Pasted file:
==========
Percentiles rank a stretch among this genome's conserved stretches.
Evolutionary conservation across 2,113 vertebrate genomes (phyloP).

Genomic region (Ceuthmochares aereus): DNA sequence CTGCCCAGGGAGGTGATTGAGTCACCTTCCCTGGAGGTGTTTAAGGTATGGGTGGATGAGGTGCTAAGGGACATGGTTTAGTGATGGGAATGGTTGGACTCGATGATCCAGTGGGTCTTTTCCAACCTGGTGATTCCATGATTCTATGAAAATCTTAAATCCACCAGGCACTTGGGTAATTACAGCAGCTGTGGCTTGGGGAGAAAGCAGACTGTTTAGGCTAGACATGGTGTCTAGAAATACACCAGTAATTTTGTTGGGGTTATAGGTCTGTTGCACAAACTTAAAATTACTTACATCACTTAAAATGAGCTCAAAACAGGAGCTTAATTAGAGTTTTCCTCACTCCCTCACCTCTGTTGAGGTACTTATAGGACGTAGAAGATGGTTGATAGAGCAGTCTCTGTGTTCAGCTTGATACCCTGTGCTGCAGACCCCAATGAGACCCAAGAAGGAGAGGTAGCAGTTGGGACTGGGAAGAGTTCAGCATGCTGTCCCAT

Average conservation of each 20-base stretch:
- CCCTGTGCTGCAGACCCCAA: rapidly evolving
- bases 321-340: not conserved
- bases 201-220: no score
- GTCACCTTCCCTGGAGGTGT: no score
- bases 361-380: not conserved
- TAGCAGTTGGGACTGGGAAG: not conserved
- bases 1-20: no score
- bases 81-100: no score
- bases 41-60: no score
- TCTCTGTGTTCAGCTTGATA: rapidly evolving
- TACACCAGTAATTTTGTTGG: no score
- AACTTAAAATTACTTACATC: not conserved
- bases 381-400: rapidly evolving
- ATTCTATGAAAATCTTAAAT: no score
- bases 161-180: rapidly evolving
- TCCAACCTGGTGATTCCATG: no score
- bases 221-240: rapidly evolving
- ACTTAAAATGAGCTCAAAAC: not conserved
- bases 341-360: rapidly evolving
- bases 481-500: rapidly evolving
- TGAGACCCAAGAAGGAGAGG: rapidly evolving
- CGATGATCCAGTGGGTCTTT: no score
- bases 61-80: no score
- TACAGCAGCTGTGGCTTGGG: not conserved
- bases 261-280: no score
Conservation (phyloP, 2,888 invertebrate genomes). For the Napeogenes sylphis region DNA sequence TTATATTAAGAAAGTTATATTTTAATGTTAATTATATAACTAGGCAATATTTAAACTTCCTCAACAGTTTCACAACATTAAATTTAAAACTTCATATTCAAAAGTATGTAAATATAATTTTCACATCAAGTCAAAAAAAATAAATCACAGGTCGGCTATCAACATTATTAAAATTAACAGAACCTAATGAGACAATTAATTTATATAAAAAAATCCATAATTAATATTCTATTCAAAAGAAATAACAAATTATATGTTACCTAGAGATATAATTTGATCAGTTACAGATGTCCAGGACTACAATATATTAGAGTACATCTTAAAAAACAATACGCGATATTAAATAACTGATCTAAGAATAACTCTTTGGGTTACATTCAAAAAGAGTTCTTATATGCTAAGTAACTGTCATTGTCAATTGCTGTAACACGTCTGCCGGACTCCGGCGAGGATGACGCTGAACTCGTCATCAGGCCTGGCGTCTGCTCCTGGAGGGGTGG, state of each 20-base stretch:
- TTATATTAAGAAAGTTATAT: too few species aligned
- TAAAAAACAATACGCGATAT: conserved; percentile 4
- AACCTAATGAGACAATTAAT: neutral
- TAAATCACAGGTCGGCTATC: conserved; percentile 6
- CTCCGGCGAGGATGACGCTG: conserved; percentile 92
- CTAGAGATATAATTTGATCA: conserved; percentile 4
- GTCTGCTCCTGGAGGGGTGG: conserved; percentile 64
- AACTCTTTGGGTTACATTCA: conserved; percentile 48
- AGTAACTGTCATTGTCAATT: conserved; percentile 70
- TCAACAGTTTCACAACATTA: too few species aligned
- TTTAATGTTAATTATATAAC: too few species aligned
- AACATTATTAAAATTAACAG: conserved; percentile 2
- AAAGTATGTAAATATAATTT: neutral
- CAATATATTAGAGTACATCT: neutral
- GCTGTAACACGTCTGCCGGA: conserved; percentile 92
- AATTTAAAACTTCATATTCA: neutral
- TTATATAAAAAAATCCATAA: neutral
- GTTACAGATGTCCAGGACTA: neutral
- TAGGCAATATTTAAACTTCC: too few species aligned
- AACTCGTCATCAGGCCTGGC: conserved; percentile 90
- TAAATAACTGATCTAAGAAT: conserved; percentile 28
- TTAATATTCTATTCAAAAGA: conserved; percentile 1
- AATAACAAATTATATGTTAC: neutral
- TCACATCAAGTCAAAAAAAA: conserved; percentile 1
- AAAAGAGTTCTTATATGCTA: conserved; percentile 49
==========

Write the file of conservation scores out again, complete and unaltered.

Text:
Percentiles rank a stretch among this genome's conserved stretches.
Evolutionary conservation across 2,113 vertebrate genomes (phyloP).

Genomic region (Ceuthmochares aereus): DNA sequence CTGCCCAGGGAGGTGATTGAGTCACCTTCCCTGGAGGTGTTTAAGGTATGGGTGGATGAGGTGCTAAGGGACATGGTTTAGTGATGGGAATGGTTGGACTCGATGATCCAGTGGGTCTTTTCCAACCTGGTGATTCCATGATTCTATGAAAATCTTAAATCCACCAGGCACTTGGGTAATTACAGCAGCTGTGGCTTGGGGAGAAAGCAGACTGTTTAGGCTAGACATGGTGTCTAGAAATACACCAGTAATTTTGTTGGGGTTATAGGTCTGTTGCACAAACTTAAAATTACTTACATCACTTAAAATGAGCTCAAAACAGGAGCTTAATTAGAGTTTTCCTCACTCCCTCACCTCTGTTGAGGTACTTATAGGACGTAGAAGATGGTTGATAGAGCAGTCTCTGTGTTCAGCTTGATACCCTGTGCTGCAGACCCCAATGAGACCCAAGAAGGAGAGGTAGCAGTTGGGACTGGGAAGAGTTCAGCATGCTGTCCCAT

Average conservation of each 20-base stretch:
- CCCTGTGCTGCAGACCCCAA: rapidly evolving
- bases 321-340: not conserved
- bases 201-220: no score
- GTCACCTTCCCTGGAGGTGT: no score
- bases 361-380: not conserved
- TAGCAGTTGGGACTGGGAAG: not conserved
- bases 1-20: no score
- bases 81-100: no score
- bases 41-60: no score
- TCTCTGTGTTCAGCTTGATA: rapidly evolving
- TACACCAGTAATTTTGTTGG: no score
- AACTTAAAATTACTTACATC: not conserved
- bases 381-400: rapidly evolving
- ATTCTATGAAAATCTTAAAT: no score
- bases 161-180: rapidly evolving
- TCCAACCTGGTGATTCCATG: no score
- bases 221-240: rapidly evolving
- ACTTAAAATGAGCTCAAAAC: not conserved
- bases 341-360: rapidly evolving
- bases 481-500: rapidly evolving
- TGAGACCCAAGAAGGAGAGG: rapidly evolving
- CGATGATCCAGTGGGTCTTT: no score
- bases 61-80: no score
- TACAGCAGCTGTGGCTTGGG: not conserved
- bases 261-280: no score
Conservation (phyloP, 2,888 invertebrate genomes). For the Napeogenes sylphis region DNA sequence TTATATTAAGAAAGTTATATTTTAATGTTAATTATATAACTAGGCAATATTTAAACTTCCTCAACAGTTTCACAACATTAAATTTAAAACTTCATATTCAAAAGTATGTAAATATAATTTTCACATCAAGTCAAAAAAAATAAATCACAGGTCGGCTATCAACATTATTAAAATTAACAGAACCTAATGAGACAATTAATTTATATAAAAAAATCCATAATTAATATTCTATTCAAAAGAAATAACAAATTATATGTTACCTAGAGATATAATTTGATCAGTTACAGATGTCCAGGACTACAATATATTAGAGTACATCTTAAAAAACAATACGCGATATTAAATAACTGATCTAAGAATAACTCTTTGGGTTACATTCAAAAAGAGTTCTTATATGCTAAGTAACTGTCATTGTCAATTGCTGTAACACGTCTGCCGGACTCCGGCGAGGATGACGCTGAACTCGTCATCAGGCCTGGCGTCTGCTCCTGGAGGGGTGG, state of each 20-base stretch:
- TTATATTAAGAAAGTTATAT: too few species aligned
- TAAAAAACAATACGCGATAT: conserved; percentile 4
- AACCTAATGAGACAATTAAT: neutral
- TAAATCACAGGTCGGCTATC: conserved; percentile 6
- CTCCGGCGAGGATGACGCTG: conserved; percentile 92
- CTAGAGATATAATTTGATCA: conserved; percentile 4
- GTCTGCTCCTGGAGGGGTGG: conserved; percentile 64
- AACTCTTTGGGTTACATTCA: conserved; percentile 48
- AGTAACTGTCATTGTCAATT: conserved; percentile 70
- TCAACAGTTTCACAACATTA: too few species aligned
- TTTAATGTTAATTATATAAC: too few species aligned
- AACATTATTAAAATTAACAG: conserved; percentile 2
- AAAGTATGTAAATATAATTT: neutral
- CAATATATTAGAGTACATCT: neutral
- GCTGTAACACGTCTGCCGGA: conserved; percentile 92
- AATTTAAAACTTCATATTCA: neutral
- TTATATAAAAAAATCCATAA: neutral
- GTTACAGATGTCCAGGACTA: neutral
- TAGGCAATATTTAAACTTCC: too few species aligned
- AACTCGTCATCAGGCCTGGC: conserved; percentile 90
- TAAATAACTGATCTAAGAAT: conserved; percentile 28
- TTAATATTCTATTCAAAAGA: conserved; percentile 1
- AATAACAAATTATATGTTAC: neutral
- TCACATCAAGTCAAAAAAAA: conserved; percentile 1
- AAAAGAGTTCTTATATGCTA: conserved; percentile 49